Blot graphic by Cameron Fleming and Lauren Tarigo
Junior Ava Turner of Middletown wakes up to a 5:30 a.m. alarm each day in order to get ready for her bus, which picks her up at 6:20 a.m. She does not return home after school until after 3:30 p.m., forcing her to make a few compromises due to her long bus ride.
“Sometimes, it’s annoying because I could be spending the time being more productive at home, going out with my friends, or getting lunch,” Turner said. “But it’s not the biggest deal in the world.”
On spring afternoons, she buses to Middletown High School North to play softball, missing half of each practice due to travel time. Despite this inconvenience, Turner feels that the coaches have been accommodating toward her transportation situation.
“My coaches don’t give me a hard time at all, and they give me equal playing time,” Turner said. “It all works out and there’s never any problems.”
Not all advisers are as accommodating as Turner’s, like Chelsea Gower, the director of the Spartan Players Drama Club at Ocean Township High School. Though there are only three CHS students in the cast of 18, Gower said that since the CHS students in the play have lead roles, travel delays affect rehearsal productivity significantly.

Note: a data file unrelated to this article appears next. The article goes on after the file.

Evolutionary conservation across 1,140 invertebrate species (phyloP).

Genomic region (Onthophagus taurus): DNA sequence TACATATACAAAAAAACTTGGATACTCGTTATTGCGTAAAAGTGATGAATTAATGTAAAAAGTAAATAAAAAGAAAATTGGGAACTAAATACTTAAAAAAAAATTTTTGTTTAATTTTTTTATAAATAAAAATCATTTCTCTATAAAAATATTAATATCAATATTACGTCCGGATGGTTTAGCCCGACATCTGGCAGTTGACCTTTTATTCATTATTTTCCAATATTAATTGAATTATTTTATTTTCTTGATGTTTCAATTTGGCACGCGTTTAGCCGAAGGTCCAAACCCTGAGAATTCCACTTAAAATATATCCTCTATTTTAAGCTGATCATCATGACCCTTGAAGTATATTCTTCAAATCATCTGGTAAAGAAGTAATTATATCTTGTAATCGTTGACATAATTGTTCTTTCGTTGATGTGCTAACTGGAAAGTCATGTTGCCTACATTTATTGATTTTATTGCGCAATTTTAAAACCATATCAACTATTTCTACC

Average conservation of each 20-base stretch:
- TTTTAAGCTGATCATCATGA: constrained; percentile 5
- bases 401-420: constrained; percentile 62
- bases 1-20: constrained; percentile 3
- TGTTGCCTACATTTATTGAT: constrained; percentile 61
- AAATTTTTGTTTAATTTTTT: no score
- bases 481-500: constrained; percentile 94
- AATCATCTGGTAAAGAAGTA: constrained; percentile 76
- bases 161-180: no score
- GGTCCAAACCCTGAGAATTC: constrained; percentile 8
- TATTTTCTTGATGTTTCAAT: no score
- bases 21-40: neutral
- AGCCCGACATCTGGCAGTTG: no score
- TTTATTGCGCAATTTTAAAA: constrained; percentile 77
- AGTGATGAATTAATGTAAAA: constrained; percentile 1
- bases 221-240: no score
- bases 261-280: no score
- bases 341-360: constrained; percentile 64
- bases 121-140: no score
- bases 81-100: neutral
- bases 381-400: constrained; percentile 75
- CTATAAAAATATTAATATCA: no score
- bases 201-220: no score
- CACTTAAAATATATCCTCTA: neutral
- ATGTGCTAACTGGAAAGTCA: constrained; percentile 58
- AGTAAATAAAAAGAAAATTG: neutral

“It is an immense set back for me,” Gower stressed. “I completely forget that they’ve missed something we did the first 45 minutes and then they are… unprepared. It is truly impossible.”
While Turner sits on a bus for over two hours every day, some students do not take the bus at all, such as senior Michael LaValva of Brielle. He lives 15 minutes away from CHS and has carpooled with a friend to and from school for the past two years. LaValva said that while he drives now for convenience, he still enjoyed his time during the 30-minute bus ride when he rode it during his freshman and sophomore years.
“The bus experience was pretty good,” LaValva said. “[The kids] were really welcoming, and most days, we would have nice, fun conversations.”
Freshman Joseph Wicke of Freehold took the bus to school for the first time this year, which takes 30 to 45 minutes each way. “I get on the bus at around 6:30 to 6:45, and I get home at around 3:30,” he said.
Wicke, an active participant in his home high school’s band, said that the lengthy bus ride can affect the amount of time he spends at practice, similar to Turner. Although the long bus ride can be detrimental to his morning routine and extracurriculars, Wicke is just happy to be attending CHS.
“I knew the bus ride was going to be longish since I’m a long way away… but I didn’t really mind because I’d rather go to this school than focus on the bus,” Wicke said.